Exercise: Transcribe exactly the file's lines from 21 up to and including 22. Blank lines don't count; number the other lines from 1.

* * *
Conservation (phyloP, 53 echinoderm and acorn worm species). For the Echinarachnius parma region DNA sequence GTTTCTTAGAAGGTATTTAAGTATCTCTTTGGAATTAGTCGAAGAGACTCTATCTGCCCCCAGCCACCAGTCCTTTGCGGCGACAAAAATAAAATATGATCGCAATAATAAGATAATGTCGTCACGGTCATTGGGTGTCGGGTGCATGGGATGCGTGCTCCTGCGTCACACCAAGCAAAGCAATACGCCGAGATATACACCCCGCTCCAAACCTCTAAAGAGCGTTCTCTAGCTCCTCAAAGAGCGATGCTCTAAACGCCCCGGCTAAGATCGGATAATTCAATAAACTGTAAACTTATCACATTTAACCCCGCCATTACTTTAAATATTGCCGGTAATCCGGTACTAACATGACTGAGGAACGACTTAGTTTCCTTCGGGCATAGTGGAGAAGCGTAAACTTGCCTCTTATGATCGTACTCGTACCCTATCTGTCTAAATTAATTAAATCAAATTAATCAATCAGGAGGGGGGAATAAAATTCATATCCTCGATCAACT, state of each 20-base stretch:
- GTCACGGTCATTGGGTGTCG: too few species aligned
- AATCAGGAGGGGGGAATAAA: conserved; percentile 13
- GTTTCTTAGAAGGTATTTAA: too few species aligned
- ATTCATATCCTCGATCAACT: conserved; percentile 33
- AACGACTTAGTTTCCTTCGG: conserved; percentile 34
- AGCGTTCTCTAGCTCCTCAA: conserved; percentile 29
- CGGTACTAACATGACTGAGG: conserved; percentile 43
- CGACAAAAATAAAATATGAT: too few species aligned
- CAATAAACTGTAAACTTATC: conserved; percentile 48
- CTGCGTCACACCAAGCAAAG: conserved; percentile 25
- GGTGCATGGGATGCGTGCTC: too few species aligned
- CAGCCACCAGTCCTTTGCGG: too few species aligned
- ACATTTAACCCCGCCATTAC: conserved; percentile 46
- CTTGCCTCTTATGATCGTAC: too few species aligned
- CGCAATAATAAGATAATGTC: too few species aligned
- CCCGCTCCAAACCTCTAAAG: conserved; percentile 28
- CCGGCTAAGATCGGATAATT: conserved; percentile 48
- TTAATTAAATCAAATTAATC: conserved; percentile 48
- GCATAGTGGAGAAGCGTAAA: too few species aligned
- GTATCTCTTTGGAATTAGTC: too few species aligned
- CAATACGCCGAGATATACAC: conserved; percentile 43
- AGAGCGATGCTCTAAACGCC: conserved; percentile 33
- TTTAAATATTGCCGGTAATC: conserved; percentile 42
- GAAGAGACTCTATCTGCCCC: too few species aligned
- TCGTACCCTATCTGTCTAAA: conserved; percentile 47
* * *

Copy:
- GTATCTCTTTGGAATTAGTC: too few species aligned
- CAATACGCCGAGATATACAC: conserved; percentile 43